The communication between front-end and backend is carried out via RESTful APIs (or GraphQL). The API feeds all the relevant data stored and managed in the backend to the front-end in a user-friendly way. In most cases, front-end to backend communication happens over the Internet using efficient message formats like JSON.

For instance, when the user clicks a "Buy Now" button on their smartphone, the front-end experience layer sends an API call to the backend to process the order. The backend may or may not be aware of the front-end that the request has been originated but continues to process the order.

Below is an overall architecture and landscape illustrated by BigCommerce; a leading Headless e-commerce platform provider exists today.

Headless e-commerce platform

Image Credit - https://www.bigcommerce.com/blog/headless-commerce/

Why Headless eCommerce Is a Growing Trend

The decoupled nature of headless e-commerce divides the customer-facing elements from the system-facing elements, which gives brands the freedom to create out any front-end experience they want. Developers are free from the restraints and dictates of a monolithic front-end user experience. This flexibility is very crucial when organizations have to cater to different channels to be considered relevant by consumers.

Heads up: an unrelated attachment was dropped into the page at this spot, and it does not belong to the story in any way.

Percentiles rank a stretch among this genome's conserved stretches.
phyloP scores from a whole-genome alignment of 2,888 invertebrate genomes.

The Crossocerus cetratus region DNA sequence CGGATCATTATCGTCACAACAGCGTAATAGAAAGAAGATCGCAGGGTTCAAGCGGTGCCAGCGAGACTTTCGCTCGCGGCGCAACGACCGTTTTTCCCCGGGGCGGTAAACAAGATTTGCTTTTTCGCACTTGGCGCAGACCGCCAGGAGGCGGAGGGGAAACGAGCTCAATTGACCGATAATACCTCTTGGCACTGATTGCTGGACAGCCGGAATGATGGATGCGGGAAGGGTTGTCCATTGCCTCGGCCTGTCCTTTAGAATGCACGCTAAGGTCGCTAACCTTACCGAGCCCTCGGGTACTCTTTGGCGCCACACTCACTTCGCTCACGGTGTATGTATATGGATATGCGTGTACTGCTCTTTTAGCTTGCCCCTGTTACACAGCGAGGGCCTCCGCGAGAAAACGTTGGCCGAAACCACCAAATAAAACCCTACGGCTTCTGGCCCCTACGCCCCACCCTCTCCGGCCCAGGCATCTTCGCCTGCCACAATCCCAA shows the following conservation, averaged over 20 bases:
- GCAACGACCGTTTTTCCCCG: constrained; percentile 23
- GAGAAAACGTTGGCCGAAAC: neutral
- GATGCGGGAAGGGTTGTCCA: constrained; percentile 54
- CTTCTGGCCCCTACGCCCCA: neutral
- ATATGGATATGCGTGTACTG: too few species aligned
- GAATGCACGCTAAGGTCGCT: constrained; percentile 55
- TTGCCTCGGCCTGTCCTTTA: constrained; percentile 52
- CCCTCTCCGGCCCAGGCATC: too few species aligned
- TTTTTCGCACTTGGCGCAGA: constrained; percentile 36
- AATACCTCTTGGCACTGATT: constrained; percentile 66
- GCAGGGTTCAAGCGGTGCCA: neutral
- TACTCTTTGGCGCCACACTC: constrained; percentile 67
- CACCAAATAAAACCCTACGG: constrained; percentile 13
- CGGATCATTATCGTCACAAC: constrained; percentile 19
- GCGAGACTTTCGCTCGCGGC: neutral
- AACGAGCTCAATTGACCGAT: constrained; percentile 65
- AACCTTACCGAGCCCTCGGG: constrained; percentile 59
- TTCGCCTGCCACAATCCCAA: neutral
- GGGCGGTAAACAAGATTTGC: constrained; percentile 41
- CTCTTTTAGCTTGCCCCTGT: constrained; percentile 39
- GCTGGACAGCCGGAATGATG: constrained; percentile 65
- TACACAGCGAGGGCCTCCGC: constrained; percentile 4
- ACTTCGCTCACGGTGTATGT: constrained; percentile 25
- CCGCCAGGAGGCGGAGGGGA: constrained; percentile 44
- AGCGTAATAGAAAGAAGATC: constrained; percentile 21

It is inevitable that, irrespective of the channel, the brand has to provide a consistent user experience over the course of the customer journey. Hence having a closed feedback loop with customers that responds to their feedback in a more agile manner is a pressing concern that most organizations face today.

That’s where the timeliness of headless e-commerce comes in. Headless e-commerce solutions let brands control the shopping experience while letting the solution itself handle the rest.

Here are some of the key benefits offered by headless e-commerce platforms.

Maximized Flexibility

Headless architecture makes it possible for organizations to control exactly how they want their business logic to work, what data they want to have at their fingertips, and completely control the user experience. With traditional e-commerce platforms, businesses often wind up adapting their needs to their tech stack instead of their tech adapting to their business needs. API-driven headless e-commerce allows the best business applications to work seamlessly together, utilizing only the capabilities that serve specific business needs.

Fast and Seamless Integrations

Headless architecture makes the customization of the solution through integrations more agile as it uses API to let several systems communicate with each other, exchange data, and seamlessly integrate without constraints. Any additional functionality or system can be connected via the respective API. This greatly reduces the time and effort needed to bring in any ERP or CRM system of their own and plugging it to the solution.

Rapid and Independent Updates

Due to its decoupled nature, front-end and backend systems can be updated independently without reconfiguring the entire solution. For instance, if user feedback says the "Buy Now" button is not prominent in the mobile app, front-end developers can fix it, test it individually, and update the front-end while the backend remains the same. This allows cost-effective customizations and updates of required areas without changing the underlying infrastructure.

Freedom of Experimentation